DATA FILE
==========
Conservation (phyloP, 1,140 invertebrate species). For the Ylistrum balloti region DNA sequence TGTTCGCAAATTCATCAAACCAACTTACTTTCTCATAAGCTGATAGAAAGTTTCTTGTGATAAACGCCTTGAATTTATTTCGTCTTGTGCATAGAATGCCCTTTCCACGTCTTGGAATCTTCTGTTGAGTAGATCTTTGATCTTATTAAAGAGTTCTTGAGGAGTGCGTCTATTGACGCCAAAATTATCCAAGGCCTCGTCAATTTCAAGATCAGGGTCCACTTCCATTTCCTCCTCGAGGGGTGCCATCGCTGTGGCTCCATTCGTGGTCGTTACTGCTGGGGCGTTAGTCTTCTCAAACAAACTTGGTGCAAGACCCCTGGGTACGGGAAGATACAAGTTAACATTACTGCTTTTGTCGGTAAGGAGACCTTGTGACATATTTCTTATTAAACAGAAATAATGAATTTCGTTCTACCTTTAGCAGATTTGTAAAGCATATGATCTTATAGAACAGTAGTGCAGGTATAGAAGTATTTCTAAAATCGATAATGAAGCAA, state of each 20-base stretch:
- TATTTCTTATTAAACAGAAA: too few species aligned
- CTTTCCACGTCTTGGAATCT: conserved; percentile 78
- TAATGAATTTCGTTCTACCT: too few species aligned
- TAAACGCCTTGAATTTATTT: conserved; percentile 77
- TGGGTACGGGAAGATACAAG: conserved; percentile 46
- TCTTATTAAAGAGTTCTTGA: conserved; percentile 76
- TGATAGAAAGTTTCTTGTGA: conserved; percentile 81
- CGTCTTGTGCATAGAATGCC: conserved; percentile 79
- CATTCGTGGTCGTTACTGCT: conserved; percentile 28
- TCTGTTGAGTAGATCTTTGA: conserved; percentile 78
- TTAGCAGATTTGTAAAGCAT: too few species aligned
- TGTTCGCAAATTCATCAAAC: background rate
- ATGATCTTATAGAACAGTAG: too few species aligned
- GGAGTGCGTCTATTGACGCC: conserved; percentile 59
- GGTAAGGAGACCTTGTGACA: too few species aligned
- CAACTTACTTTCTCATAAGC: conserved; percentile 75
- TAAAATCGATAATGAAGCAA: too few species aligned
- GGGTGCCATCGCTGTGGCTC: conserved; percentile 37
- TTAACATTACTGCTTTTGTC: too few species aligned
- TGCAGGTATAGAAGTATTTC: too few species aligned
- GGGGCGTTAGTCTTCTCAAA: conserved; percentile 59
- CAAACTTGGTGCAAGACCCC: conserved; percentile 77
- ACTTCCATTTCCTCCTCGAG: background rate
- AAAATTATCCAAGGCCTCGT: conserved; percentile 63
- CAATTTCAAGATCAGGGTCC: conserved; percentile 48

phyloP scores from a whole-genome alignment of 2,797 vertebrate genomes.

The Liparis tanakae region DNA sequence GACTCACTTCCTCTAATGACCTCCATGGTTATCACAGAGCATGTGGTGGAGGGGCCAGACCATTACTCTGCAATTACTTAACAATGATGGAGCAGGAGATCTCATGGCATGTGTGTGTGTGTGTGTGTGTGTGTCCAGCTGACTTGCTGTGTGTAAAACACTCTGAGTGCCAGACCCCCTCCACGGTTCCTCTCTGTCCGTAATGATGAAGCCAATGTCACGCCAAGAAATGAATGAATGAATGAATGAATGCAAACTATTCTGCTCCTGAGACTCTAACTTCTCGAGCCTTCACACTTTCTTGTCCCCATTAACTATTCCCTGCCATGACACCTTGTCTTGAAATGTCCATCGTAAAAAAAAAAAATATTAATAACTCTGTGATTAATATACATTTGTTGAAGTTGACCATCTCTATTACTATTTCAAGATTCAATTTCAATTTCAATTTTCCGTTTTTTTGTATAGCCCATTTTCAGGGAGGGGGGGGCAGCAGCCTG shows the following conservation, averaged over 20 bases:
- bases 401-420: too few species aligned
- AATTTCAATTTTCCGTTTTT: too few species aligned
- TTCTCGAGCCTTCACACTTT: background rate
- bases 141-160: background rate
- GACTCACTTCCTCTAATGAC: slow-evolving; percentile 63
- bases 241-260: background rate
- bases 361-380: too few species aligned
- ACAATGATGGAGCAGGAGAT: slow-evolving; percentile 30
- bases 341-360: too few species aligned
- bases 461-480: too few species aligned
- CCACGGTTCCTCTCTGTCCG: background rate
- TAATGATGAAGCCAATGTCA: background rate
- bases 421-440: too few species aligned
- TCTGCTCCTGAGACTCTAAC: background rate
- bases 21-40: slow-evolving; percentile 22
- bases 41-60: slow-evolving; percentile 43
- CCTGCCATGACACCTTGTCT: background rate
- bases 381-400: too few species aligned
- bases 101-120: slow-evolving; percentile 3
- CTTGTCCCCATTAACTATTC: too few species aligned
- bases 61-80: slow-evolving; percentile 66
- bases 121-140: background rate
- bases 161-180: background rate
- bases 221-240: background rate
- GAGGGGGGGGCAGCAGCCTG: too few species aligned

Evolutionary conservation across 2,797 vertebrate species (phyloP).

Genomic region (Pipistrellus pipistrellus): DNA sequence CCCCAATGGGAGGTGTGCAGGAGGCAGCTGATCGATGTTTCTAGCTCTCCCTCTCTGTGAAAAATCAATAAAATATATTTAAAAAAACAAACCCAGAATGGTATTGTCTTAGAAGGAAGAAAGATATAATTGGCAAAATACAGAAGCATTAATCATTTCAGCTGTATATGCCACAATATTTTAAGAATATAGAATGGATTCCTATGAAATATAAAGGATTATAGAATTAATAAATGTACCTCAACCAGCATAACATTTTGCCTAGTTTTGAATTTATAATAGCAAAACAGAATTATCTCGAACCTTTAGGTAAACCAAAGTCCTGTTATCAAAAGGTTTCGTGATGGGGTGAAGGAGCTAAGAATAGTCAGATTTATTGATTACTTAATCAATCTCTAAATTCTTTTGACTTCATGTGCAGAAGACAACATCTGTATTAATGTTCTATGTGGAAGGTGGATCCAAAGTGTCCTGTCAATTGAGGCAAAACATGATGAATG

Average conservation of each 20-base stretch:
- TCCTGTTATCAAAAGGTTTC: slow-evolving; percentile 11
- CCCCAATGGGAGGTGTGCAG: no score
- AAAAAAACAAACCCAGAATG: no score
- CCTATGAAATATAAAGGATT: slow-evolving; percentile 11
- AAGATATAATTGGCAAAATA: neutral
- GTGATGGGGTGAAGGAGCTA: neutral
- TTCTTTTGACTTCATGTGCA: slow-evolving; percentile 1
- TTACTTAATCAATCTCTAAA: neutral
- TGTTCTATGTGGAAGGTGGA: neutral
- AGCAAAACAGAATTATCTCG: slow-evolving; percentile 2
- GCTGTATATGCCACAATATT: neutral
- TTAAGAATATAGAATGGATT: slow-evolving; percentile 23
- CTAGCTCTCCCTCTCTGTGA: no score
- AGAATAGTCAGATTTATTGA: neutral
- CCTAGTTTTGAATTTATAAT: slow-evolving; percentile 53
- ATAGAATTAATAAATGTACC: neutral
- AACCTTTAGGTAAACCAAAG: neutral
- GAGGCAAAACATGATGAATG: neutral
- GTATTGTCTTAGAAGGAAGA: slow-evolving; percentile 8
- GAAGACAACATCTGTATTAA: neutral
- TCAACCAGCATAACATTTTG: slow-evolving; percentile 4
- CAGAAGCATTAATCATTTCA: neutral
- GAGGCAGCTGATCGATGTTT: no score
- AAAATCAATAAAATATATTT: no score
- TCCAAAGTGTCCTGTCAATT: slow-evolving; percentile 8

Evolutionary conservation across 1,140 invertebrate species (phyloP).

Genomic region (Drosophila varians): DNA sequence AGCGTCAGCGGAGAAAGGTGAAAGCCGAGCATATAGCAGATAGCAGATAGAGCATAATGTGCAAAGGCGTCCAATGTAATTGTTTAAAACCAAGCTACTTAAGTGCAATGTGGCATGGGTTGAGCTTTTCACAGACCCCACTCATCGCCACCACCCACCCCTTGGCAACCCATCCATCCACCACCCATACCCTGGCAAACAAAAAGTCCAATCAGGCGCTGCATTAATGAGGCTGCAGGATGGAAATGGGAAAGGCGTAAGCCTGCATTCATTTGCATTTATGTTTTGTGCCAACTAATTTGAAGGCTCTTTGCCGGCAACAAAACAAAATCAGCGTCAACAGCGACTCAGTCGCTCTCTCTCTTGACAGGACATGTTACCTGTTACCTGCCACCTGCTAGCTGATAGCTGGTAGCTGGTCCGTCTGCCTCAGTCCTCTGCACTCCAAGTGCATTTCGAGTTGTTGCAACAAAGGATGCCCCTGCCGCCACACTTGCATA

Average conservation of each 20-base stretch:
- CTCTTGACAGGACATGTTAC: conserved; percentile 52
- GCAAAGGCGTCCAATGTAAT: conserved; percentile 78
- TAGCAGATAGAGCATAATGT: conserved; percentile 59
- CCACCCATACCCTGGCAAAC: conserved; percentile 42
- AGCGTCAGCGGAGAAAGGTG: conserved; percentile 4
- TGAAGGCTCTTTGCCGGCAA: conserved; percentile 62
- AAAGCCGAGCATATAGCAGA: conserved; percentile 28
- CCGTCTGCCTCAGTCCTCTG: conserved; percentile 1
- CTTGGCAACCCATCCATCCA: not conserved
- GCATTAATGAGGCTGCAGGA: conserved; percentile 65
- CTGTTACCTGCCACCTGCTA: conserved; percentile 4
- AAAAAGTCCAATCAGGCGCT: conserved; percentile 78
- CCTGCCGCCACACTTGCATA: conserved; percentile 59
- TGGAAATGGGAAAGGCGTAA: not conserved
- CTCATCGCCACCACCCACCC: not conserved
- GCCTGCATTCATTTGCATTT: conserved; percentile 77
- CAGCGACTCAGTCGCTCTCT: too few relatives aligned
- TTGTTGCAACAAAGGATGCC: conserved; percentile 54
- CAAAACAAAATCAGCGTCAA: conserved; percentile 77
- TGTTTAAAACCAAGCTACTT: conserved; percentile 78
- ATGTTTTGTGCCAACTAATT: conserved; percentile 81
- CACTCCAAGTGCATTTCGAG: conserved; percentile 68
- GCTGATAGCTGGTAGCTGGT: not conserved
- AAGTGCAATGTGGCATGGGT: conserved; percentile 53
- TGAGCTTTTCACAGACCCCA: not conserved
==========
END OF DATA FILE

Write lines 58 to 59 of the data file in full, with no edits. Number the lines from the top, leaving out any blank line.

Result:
- CCCCAATGGGAGGTGTGCAG: no score
- AAAAAAACAAACCCAGAATG: no score